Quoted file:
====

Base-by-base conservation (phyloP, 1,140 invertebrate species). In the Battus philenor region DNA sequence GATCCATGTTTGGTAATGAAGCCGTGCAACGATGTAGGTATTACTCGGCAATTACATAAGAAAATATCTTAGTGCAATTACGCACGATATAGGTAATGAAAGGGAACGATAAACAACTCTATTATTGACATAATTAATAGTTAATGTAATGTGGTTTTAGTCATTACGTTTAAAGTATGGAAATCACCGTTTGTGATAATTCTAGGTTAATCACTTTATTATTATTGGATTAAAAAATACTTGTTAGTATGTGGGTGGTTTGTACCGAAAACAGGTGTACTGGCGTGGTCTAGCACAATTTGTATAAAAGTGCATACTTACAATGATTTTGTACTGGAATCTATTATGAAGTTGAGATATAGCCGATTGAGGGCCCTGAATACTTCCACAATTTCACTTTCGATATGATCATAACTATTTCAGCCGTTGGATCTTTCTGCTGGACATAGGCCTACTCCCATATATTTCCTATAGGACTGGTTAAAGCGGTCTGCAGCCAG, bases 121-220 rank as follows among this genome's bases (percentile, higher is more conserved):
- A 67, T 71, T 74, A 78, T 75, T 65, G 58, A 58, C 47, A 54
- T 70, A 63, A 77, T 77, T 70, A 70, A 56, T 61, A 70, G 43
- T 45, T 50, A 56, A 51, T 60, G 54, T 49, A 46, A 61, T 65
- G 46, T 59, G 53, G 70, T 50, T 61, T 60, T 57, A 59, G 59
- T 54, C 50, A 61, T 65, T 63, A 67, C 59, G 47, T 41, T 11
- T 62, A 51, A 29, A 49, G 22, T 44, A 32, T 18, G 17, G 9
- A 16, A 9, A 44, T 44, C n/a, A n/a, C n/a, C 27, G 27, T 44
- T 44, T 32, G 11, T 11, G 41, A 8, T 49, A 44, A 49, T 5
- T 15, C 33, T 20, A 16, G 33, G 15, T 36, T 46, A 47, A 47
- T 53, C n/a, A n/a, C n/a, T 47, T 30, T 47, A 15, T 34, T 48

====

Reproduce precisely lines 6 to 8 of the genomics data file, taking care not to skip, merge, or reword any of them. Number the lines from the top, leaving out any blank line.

- T 54, C 50, A 61, T 65, T 63, A 67, C 59, G 47, T 41, T 11
- T 62, A 51, A 29, A 49, G 22, T 44, A 32, T 18, G 17, G 9
- A 16, A 9, A 44, T 44, C n/a, A n/a, C n/a, C 27, G 27, T 44